Last week, I returned to Istanbul from a trip to the Republic of Georgia, a border run of sorts that turned out to be one of the least relaxing trips ever. I self-soothed with grains and a heavy dose of sci-fi.
I succumbed to the demon of gluten
Oh boy, did I fall off the no-grains wagon this past week. Now, I don’t really believe in all that lectin-leaky-gut-inflammation nonsense. I also don’t believe that grains impart a wild amount of nutritional value, compared with alternatives like quinoa or buckwheat. Take that food pyramid, I mean MyPlate!
I do believe that the forms in which I typically ingest grains, especially the glutinous ones, are very likely to mess with my blood sugar and make me fat. Black American women are very likely to be overweight and have obesity-related diseases, so this is kind of a big deal.
But, damn, are they yummy, though—especially the glutinous ones! I ate handmade noodles made by my partner with help from Chinese Cooking Demystified. They were delish! I ate Ramazan pide—a puffy bread topped with nigella and sesame seeds sold at local bakeries at this time of year—with butter, which is, no doubt, its own form of sacrilege.
I had a breakfast burrito wrap and reveled in the sheer ease of pulling a tortilla out of a bag and using it, instead of fucking around with collard greens or chard or lettuce leaves, which are never the right size or shape to make an actual burrito no matter what Pinterest would have you believe.
Worst of all, I made chocolate chip cookies with wheat flour, telling myself it was OK because I used the Turkish equivalent of einkorn wheat and used coconut sugar instead of white sugar. Alas, I’m still choosing to enshroudle myself in layers of self-delusion: I’ve switched back to raw vegan desserts, the “healthier” option despite approximately 5,698 calories and a million grams of fat per serving.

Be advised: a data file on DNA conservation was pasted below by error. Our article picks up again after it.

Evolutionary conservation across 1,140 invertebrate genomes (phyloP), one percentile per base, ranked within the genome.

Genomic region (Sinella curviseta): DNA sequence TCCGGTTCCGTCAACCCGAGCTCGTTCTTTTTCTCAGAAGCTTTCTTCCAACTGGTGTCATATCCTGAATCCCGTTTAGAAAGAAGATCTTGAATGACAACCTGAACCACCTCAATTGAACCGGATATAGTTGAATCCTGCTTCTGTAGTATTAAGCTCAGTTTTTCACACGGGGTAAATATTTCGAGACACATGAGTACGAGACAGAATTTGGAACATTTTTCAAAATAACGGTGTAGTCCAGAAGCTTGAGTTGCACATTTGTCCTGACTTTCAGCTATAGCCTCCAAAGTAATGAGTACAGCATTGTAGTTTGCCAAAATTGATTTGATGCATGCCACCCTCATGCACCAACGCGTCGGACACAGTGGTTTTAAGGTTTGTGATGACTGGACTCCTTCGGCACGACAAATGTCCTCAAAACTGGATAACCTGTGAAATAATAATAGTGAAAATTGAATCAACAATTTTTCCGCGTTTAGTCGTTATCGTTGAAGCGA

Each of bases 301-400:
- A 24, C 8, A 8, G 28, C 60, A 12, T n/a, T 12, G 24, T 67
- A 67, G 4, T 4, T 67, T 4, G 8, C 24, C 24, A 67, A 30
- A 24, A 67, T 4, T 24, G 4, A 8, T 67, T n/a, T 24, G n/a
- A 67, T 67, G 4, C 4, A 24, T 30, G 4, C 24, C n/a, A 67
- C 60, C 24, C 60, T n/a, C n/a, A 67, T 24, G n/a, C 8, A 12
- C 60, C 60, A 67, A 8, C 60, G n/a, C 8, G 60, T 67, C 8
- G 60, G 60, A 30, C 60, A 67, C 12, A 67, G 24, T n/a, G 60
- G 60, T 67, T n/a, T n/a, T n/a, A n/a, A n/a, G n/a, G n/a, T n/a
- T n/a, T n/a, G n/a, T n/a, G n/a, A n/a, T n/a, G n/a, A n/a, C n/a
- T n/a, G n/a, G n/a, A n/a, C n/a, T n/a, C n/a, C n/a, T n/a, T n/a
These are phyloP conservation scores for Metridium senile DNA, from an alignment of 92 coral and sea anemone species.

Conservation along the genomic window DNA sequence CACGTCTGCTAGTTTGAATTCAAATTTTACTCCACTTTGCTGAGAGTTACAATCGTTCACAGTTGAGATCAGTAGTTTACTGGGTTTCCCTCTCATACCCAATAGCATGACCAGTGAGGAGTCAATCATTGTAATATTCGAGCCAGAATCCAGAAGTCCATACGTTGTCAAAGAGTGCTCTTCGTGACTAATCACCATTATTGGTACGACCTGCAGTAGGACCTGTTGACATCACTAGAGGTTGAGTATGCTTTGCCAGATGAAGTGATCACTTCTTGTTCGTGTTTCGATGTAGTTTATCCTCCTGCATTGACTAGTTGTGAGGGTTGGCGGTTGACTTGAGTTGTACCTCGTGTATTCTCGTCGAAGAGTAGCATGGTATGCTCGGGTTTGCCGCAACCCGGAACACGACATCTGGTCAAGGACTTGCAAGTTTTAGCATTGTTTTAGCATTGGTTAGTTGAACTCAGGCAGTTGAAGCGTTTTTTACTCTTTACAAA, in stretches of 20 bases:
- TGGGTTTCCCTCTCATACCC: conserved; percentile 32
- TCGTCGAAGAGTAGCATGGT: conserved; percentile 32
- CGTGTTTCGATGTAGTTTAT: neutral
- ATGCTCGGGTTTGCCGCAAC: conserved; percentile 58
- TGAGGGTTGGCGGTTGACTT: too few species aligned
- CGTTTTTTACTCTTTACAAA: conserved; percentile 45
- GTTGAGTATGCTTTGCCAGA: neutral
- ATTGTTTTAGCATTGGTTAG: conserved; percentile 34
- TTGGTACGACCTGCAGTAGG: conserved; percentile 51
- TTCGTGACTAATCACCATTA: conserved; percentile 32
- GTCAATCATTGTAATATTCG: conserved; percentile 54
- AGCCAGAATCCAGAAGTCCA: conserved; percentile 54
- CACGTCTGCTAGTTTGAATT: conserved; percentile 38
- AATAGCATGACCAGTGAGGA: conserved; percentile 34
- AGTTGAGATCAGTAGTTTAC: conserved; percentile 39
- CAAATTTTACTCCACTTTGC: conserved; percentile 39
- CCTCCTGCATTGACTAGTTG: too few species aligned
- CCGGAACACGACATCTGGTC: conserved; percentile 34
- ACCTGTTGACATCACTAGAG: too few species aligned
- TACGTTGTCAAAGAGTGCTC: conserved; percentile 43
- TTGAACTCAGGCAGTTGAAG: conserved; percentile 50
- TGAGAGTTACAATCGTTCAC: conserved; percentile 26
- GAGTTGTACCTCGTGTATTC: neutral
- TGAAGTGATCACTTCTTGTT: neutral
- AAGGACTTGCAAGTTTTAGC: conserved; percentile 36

Culture clash is my favorite part of sci-fi
I was elated to discover that “The Expanse,” which I started a few years ago, was not canceled forever but moved to Amazon Prime. Sadly, I couldn’t remember anything about the first two seasons, so I’m rewatching them, with occasional breaks for one-off “Star Trek” episodes.
“The Expanse,” based on a series of books by James S. A. Corey, is a space opera with a lot of moving parts—and occasional anachronous scenes—that you need to keep track of to have any idea of what’s going on. I thought I could do this while knitting, but found it necessary to pay attention and look at the screen. Or, look up synopses for episodes and get those sweater sleeves done, yo.
I just tried to write a TL;DR for you of the show’s premise. I failed. All I can tell you that central to the plot are the precarious geopolitical (planetopolitical?) relationships between Mars, Earth, and the working-class Belters, who eke out existence on asteroids, moons, ships, and stations. This marginalized working class mines key resources in the Belt and makes relatively privileged planet-dwellers’ lives possible.
What I love most about “The Expanse” is how it creates and explores cultural distinctions through interpersonal relationships, language, fashion, and music. I adore the culture of the Belt, expressed through punky hair, those fresh Belta beats, and Lang Belta, a creole mash-up of Earthly tongues that feels more “alive,” says reviewer Kieran Docherty, than ancient and codified fictional languages like Klingon or Elvish.
The sort of anthropological representation of culture is actually the secret sauce to a lot of the shows and books I enjoy the most, from “Star Trek: The Next Generation” to dystopian classics like “Hunger Games” and “The Handmaid’s Tale” to “Sex and the City,” which, from a 2021 perspective, feels distinctly other-worldly and may actually be dystopian.